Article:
The Climate Leadership and Community Protection Act (CLCPA) mandates that the state establish a value of carbon for use in the implementation of the law. On December 30, 2020 New York’s Department of Environmental Conservation (DEC) announced finalization of this guidance. This post summarizes the final guidance and describes the response to comments on the draft guidance document. In general, the guidance document and the responses all are consistent with the CLCPA narrative that climate change is an imminent, inevitable disaster that can only be averted by reducing greenhouse gas emissions.
I submitted comments because this law will affect the affordability and reliability of New York’s energy. I am a retired electric generation utility meteorologist with nearly 40-years of experience analyzing the effects of environmental regulations on electric and gas operations. I have written a series of posts on the feasibility, implications and consequences of this aspect of the law and another series of posts on carbon pricing initiatives. The opinions expressed in this post do not reflect the position of any of my previous employers or any other company I have been associated with, these comments are mine alone.
On July 18, 2019 New York Governor Andrew Cuomo signed CLCPA, which establishes targets for decreasing greenhouse gas emissions, increasing renewable electricity production, and improving energy efficiency. It was described as the most ambitious and comprehensive climate and clean energy legislation in the country when Cuomo signed the legislation. I have summarized the schedule, implementation components, and provide links to the legislation itself at CLCPA Summary Implementation Requirements.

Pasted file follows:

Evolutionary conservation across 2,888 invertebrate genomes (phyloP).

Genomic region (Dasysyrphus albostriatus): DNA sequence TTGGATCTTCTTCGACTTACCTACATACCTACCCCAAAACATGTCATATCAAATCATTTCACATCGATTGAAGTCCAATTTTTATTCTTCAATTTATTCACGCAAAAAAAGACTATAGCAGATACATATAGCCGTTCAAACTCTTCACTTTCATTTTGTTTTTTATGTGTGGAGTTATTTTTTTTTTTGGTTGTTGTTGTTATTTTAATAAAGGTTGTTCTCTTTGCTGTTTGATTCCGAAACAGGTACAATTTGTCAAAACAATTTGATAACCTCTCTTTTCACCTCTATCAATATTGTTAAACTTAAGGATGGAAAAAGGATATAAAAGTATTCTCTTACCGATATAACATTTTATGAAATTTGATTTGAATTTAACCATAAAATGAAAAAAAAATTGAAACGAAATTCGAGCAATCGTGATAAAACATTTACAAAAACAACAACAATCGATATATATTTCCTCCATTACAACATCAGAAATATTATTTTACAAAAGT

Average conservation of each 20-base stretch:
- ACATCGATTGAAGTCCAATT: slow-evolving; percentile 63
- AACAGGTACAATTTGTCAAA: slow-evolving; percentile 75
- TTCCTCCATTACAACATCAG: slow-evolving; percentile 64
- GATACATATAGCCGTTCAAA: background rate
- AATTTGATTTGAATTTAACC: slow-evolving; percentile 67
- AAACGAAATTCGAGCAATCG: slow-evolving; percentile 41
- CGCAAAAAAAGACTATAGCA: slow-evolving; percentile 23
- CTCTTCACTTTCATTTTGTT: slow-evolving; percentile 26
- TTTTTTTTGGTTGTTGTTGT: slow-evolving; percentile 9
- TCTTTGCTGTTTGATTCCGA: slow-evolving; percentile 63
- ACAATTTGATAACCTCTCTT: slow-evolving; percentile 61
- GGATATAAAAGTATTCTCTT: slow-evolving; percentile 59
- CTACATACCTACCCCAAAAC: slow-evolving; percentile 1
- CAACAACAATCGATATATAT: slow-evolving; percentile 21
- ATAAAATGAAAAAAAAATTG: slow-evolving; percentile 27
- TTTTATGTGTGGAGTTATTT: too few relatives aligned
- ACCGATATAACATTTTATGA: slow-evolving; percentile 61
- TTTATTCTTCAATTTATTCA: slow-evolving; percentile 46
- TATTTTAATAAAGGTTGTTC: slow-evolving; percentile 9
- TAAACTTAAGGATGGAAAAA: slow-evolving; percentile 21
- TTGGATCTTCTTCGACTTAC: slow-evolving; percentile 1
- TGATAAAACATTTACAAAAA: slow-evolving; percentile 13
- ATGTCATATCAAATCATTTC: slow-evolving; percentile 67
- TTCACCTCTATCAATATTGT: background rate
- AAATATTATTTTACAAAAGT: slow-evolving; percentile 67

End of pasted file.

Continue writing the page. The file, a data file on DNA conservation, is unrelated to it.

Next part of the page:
The CLCPA requires the New York State Department of Environmental Conservation (DEC), in consultation with the New York State Energy Research and Development Authority (NYSERDA), to establish guidance for a value of carbon for use by State agencies. According to the DEC press release:
“The guidance is different than a regulation and does not propose a carbon price, fee, or compliance obligation. It is a metric that will be broadly applicable to all State agencies and authorities to demonstrate the global societal value of actions to reduce greenhouse gas emissions. The guidance establishes a value of carbon focused on the federal social cost of carbon and incorporates public comments DEC received when the draft guidance was proposed earlier this year, including recommending a lower central discount rate of two percent, which should be reported alongside a one and three percent discount rate for informational purposes. In some decision-making contexts, particularly those that have a history of valuing carbon, such as the New York electric industry, the guidance suggests that alternative approaches to valuing carbon may be more appropriate for both resource valuation and benefit-cost analyses. Use of the lower central discount rate translates into a 2020 central value of carbon dioxide of $125 per ton; methane of $2,782 per ton; and nitrous oxide of $44,727 per ton.”
The Value of Carbon Guidance provides values for carbon dioxide, methane, and nitrous oxide for use by State agencies along with recommended guidelines for the use of these and other values by State entities. Four documents were made available:
In section §75-0113, Value of Carbon the CLCPA states that the “social cost of carbon shall serve as a monetary estimate of the value of not emitting a ton of greenhouse gas emissions” and that “As determined by the department, the social cost of carbon may be based on marginal greenhouse gas abatement costs or on the global economic, environmental, and social impacts of emitting a marginal ton of greenhouse gas emissions into the atmosphere, utilizing a range of appropriate discount rates, including a rate of zero.” The law states that DEC “shall consider prior or existing estimates of the social cost of carbon issued or adopted by the federal government, appropriate international bodies, or other appropriate and reputable scientific organizations.”
Response to Comments
In general, a major point in my comments was that I believe the focus of the guidance is wrong. According to the document: